Recent studies have begun to identify the component brain structures that participate in mediating human emotional responses. A critical next step is to determine how these structures work together to create different kinds of emotional response. Clues to the functional organization of this system are provided by psychometric and psychophysiologic data suggesting that there are two fundamental dimensions of emotion: valence (pleasantness) and arousal. Unresolved questions include whether valence consists of two independent dimensions (the appetitive and aversive motivational systems) or one bipolar dimensions (the two systems at the extreme of one dimension), whether valence and arousal are independent of one another, and whether the bivariate or bipolar nature of valence varies as a function of arousal level. The study aims to identify the functional anatomy of emotional valence and arousal independent of self-report. The independence of these dimensions will be tested by examining the degree to which the neural activation patterns associated with each dimension are independent, overlapping or reciprocal. These data will therefore directly address the mechanistic questions essential to the functional neuroanatomical model of emotion. Subjects will include 36 men and 18 women ages 18-30, a sampling strategy that will permit both between-sex and within-sex (in males) contrasts and a comparison between the two. PET will be used to measure cerebral blood flow while subjects view picture sets created using the International Affective Picture System. Picture sets will target high arousal pleasant, low arousal pleasant, high arousal unpleasant, low arousal unpleasant and neutral states. A visual fixation condition will also be included to permit between-group comparisons independent of behavioral state. Facial EMG and skin conductance will be obtained as objective measures of valence and arousal to be used as covariates in the analysis of the neuroimaging data. Structural equation modeling of the functional neuroimaging data will then be performed to define the neural networks mediating emotional valence, emotional arousal and their interaction. This study capitalizes on well-characterized methods for eliciting and measuring emotional valence and arousal and a substantial body of preliminary work demonstrating the feasibility and need for the proposed study. This study promises to provide new information about how the neural systems mediating emotion operates in healthy men and women, thereby facilitating future exploration of dysfunction in of this system in psychiatric and systemic medical disorders.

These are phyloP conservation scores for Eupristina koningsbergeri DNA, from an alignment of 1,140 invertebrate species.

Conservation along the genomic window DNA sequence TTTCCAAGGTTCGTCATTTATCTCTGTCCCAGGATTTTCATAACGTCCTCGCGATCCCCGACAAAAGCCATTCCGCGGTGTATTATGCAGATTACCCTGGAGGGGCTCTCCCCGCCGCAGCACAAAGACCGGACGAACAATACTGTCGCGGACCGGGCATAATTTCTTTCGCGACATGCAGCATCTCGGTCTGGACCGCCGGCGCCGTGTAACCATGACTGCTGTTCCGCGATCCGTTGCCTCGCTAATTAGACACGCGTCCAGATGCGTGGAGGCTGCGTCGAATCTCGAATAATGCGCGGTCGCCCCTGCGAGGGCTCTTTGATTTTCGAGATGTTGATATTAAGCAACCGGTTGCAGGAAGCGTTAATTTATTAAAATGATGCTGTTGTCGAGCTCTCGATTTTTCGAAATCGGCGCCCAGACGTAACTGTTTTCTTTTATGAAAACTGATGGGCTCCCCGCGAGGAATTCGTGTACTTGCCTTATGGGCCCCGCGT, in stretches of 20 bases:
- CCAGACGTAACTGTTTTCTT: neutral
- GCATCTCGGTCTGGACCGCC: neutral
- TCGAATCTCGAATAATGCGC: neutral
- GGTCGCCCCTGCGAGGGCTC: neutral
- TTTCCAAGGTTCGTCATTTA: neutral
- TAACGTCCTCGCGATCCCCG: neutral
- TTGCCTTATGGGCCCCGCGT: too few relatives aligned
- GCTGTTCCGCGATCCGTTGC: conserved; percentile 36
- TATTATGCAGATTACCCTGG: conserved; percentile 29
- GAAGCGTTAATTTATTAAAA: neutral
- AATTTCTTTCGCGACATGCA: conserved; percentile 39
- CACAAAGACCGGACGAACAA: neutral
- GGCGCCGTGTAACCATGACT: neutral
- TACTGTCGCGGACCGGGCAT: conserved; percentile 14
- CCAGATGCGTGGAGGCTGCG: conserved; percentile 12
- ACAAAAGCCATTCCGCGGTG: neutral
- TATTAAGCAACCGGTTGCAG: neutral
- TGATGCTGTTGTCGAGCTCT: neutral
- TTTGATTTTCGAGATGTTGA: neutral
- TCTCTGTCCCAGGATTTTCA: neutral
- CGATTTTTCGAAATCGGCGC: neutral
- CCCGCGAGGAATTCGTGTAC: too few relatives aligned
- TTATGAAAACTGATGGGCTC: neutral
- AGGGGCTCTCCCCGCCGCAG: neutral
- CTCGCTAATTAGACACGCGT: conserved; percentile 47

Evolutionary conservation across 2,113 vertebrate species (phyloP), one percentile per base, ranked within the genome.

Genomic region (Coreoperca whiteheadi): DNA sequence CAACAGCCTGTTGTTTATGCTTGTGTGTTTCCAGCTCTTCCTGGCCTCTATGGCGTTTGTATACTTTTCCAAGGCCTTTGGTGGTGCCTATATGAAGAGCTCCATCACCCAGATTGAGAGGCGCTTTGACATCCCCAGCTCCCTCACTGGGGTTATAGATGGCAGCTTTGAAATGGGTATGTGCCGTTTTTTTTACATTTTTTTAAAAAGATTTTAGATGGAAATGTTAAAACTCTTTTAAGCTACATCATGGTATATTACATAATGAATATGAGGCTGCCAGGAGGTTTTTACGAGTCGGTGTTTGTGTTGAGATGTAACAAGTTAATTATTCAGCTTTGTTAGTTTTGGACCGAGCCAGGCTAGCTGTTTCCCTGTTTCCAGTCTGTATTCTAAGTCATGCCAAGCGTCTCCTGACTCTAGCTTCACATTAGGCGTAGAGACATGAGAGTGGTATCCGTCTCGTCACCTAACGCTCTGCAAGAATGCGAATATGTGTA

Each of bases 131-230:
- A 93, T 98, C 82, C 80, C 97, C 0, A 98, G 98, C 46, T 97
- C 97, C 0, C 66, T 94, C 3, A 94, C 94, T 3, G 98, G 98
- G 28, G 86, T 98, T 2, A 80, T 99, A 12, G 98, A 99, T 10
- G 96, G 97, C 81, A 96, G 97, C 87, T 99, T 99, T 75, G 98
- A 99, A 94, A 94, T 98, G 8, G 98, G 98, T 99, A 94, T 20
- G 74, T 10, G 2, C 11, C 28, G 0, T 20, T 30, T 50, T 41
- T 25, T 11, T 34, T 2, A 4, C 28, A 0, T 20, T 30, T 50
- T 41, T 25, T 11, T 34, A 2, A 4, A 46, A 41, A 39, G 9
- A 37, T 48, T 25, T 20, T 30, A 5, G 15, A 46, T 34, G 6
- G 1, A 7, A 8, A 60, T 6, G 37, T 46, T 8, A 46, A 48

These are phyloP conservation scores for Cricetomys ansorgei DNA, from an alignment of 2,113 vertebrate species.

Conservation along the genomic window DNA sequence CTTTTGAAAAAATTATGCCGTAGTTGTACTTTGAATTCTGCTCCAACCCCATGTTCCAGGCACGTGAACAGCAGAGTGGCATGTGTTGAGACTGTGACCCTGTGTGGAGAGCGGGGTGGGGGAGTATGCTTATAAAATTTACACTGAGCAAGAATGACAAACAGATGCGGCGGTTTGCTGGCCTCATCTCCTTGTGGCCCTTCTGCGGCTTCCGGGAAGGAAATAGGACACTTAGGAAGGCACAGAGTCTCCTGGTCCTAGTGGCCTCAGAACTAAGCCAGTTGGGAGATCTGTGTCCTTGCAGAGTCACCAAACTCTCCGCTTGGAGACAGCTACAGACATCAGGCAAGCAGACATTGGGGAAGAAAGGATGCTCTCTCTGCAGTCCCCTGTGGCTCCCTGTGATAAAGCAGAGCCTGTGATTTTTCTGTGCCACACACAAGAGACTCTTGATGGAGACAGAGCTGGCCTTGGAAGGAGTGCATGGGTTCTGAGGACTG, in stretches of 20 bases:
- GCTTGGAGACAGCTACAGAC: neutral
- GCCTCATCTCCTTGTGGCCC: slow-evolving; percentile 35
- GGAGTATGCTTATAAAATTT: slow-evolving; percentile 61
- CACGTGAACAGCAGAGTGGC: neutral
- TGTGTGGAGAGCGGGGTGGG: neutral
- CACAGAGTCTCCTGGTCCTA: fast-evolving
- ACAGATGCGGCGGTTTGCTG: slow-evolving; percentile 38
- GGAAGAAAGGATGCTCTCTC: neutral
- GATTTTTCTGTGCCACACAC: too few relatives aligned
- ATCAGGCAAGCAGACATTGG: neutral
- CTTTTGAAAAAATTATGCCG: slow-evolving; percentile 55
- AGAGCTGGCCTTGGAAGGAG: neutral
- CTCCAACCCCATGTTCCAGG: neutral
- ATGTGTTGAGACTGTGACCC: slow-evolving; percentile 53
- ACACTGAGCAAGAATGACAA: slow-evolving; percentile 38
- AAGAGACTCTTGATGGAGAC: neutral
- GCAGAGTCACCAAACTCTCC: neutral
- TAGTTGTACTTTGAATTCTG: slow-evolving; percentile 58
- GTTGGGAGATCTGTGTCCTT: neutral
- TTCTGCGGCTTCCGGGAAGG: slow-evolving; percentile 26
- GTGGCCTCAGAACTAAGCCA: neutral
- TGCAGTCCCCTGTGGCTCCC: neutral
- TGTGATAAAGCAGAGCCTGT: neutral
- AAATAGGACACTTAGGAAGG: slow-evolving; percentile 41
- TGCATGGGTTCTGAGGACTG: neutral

National Institute of Health (NIH)
National Institute of Mental Health (NIMH)
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Special Emphasis Panel (ZRG1-IFCN-8 (01))
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Quinn, Kevin J
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University of Arizona
Schools of Medicine
United States
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McRae, Kateri; Reiman, Eric M; Fort, Carolyn L et al. (2008) Association between trait emotional awareness and dorsal anterior cingulate activity during emotion is arousal-dependent. Neuroimage 41:648-55
Ivey, C; Apkarian, A V; Chialvo, D R (1998) Noise-induced tuning curve changes in mechanoreceptors. J Neurophysiol 79:1879-90